What I would really like to see are signatures that report a successful SMB login after a number of failed logins from the same source. I see for example large numbers (1000's) of 6255 SMB Authorization Failure alerts. If someone from one of those source addresses successfully logs on, then it is almost certainly a breakin. At the very least, it would be much more useful to know "successful SMB login after nnn failures" than "login denied". The first case is a probable security failure, while the second is merely security operating successfully.
Chris, I've been looking into your suggestion. Currently, 6255 fires when HitCount events failures occur withing ScanInterval seconds between a unique pair of IP's. HitCount and ScanInterval being the two configurable parameters for 6255.
The problem I see with your request is that if the "attacking" box is actually legitimate (is a multi-user box with a bad actor logged in besides good guys, a compromised box with a bad process amongst a legit users's normal ones, etc...) then there is a false positive potential as the bad actor causes 6255 to fire and the legit user(s) successfully login/connect.
This is based on the assumption of IP A -> IP B traffic where the source ports are changing. In your experience with known bad actors, do the source ports cycle between bad access attempts?
sorry for the delay. I'd been trying to gather some data. However, due to Blaster and all the follow-on excitement of the last couple of weeks, we've firewalled all the windows ports (135-139) outboard of where my IDS is, so as a result, I'm not seeing login hacking any longer.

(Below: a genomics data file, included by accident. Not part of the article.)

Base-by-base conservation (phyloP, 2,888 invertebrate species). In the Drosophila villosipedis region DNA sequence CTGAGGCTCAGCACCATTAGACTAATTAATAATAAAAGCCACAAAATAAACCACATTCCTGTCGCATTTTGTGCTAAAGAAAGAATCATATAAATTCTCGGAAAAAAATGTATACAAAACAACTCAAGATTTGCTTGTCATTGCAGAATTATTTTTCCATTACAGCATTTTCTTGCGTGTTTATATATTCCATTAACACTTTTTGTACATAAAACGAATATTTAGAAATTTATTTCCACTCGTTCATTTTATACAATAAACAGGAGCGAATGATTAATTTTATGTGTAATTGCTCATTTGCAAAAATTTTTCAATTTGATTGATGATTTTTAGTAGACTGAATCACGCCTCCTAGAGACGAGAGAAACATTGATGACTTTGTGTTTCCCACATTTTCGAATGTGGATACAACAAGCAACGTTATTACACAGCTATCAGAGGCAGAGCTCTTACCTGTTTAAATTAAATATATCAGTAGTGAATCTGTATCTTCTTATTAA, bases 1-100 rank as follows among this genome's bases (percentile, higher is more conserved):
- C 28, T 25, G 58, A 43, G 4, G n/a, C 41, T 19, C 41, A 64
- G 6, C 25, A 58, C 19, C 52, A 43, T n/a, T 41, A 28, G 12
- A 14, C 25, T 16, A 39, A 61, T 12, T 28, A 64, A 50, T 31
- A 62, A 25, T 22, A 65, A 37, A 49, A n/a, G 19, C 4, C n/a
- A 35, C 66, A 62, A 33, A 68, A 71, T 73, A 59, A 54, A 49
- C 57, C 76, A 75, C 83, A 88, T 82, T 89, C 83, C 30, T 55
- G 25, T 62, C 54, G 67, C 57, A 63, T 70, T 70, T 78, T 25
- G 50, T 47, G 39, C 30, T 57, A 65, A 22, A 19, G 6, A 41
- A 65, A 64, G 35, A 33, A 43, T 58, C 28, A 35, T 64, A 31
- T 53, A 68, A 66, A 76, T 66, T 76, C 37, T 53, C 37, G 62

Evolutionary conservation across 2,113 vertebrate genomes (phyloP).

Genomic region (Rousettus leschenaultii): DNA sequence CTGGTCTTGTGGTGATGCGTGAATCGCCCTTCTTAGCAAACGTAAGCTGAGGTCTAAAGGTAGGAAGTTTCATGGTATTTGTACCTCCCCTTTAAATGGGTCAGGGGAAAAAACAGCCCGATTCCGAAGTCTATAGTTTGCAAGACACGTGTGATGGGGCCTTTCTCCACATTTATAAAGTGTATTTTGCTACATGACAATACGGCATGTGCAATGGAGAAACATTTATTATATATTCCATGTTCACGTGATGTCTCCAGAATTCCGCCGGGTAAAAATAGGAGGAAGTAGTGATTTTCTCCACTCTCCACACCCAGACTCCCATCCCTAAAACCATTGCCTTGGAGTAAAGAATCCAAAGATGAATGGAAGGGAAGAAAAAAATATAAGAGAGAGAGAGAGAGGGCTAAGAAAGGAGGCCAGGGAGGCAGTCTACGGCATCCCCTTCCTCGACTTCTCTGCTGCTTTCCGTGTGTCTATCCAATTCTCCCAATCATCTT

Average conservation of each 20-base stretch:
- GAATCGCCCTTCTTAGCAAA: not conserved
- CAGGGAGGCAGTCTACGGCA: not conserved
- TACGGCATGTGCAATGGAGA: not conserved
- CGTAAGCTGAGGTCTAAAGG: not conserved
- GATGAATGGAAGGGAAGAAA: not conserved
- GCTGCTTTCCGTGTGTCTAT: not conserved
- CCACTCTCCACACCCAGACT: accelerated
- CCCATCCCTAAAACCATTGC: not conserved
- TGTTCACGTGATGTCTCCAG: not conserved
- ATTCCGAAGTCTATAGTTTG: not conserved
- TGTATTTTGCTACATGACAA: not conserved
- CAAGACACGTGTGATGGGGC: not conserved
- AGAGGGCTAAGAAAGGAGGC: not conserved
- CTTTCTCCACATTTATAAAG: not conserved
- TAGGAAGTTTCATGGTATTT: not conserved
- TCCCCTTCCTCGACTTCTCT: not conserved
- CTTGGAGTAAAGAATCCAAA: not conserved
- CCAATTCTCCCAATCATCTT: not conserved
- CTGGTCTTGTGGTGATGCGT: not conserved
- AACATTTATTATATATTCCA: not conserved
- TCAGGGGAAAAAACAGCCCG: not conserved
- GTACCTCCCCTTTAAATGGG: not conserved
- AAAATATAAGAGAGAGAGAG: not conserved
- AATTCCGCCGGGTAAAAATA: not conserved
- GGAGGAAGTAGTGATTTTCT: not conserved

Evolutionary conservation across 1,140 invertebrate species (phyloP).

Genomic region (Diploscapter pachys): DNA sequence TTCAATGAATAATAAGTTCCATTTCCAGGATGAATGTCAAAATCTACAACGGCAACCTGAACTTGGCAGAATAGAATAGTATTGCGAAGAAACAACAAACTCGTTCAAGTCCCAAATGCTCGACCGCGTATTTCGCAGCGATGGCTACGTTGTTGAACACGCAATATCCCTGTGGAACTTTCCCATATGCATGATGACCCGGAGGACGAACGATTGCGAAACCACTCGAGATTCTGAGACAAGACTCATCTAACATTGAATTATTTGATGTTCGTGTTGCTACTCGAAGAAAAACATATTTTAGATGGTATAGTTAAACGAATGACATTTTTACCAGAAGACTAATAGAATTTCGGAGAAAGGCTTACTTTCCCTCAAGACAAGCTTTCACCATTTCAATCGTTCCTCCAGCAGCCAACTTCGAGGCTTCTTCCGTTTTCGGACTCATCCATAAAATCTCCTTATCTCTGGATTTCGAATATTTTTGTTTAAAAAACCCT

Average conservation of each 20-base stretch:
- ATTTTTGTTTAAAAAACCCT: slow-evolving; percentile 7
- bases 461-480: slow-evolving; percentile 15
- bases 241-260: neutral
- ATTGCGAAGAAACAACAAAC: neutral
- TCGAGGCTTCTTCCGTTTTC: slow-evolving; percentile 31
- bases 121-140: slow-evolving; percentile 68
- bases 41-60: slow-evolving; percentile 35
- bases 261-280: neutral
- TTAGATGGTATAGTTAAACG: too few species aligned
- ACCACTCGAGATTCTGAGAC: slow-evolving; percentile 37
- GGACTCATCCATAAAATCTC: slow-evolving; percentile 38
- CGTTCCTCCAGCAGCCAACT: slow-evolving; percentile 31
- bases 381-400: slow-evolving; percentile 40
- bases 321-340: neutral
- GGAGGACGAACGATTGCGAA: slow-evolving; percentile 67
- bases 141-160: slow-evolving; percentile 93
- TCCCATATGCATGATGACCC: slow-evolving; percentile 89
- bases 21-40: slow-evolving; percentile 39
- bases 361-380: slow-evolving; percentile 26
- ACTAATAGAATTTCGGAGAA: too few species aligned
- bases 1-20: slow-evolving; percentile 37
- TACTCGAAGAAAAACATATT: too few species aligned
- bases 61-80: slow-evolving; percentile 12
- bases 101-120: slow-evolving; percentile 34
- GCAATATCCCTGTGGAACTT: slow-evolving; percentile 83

My recollection is that the attempts were coming from the same port, but I wouldn't place too much emphasis on this, as I wasn't really paying attention.
It seems to me that many of the non-basic alerts have false positive potential, and can't just be enabled for all customers out of the box. However, there is also the potential to detect significant intrustions in some environments, and that to me makes these types of alerts useful. In my case, I am thinking of a single user (ie, server) machine that is being beaten on for days at a time by a bad uy trying to guess passwords. As far as I can tell, he is the only user on the attacking machine. I would really like to know if after tens of thousands of failed attempts, anyone from that address ever successfully logs on.
The big problem from an IDS perspective, for your request, is how to track login events and for how long. IDS platforms typically operate under tight memory and processing ceilings, so we have to be careful about how much stateful information we are tracking. From a security standpoint, it would definitely be desirable to know when a brute forcing attempt succeeds, but given real world constraints this may not be practical for an IDS or adminstrator. A compromise could be to tune signature 6255 to an acceptable level for your environment and enforce a password locking scheme for your hosts. You get tipped off to the brute forcing activity two ways and keep the bad guy out.
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We have configured the outside and inside Interface with official ipv6 adresses, set a default route on outside Interface to our router, we also have definied a rule , which also gets hits, to permit tcp from inside Interface to any6.
In Syslog I also se...